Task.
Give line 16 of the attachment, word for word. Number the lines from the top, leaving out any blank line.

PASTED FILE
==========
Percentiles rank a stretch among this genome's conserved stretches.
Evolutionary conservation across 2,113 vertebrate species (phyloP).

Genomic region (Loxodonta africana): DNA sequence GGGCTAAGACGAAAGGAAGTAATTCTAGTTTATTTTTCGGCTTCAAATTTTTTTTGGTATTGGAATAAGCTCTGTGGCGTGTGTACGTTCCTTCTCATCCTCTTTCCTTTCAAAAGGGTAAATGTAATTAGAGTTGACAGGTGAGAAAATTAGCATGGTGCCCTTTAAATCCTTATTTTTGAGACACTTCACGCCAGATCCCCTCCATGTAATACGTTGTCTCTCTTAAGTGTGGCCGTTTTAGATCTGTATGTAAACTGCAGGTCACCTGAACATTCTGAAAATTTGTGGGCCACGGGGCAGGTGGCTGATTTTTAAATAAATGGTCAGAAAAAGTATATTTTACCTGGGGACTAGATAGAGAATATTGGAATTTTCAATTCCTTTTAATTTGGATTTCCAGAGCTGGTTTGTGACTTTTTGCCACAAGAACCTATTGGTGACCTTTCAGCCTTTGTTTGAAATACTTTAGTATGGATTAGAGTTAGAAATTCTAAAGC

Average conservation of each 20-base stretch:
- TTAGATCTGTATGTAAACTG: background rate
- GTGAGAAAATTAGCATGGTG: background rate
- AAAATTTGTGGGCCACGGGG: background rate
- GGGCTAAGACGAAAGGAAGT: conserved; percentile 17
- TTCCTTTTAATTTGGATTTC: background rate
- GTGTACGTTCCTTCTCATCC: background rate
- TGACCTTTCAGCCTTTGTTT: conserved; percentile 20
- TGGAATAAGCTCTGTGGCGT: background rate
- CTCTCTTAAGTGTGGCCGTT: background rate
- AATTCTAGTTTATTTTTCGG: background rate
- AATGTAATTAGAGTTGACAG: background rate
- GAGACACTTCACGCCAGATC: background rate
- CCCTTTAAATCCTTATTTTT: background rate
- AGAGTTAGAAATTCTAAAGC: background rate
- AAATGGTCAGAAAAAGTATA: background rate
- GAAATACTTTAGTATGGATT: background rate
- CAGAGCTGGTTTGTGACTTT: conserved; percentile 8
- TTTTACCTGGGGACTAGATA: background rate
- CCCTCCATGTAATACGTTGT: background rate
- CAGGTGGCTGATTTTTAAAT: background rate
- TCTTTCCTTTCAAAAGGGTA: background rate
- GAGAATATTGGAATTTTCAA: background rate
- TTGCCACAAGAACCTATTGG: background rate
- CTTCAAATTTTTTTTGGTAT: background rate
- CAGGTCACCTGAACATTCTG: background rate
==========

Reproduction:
- GAGACACTTCACGCCAGATC: background rate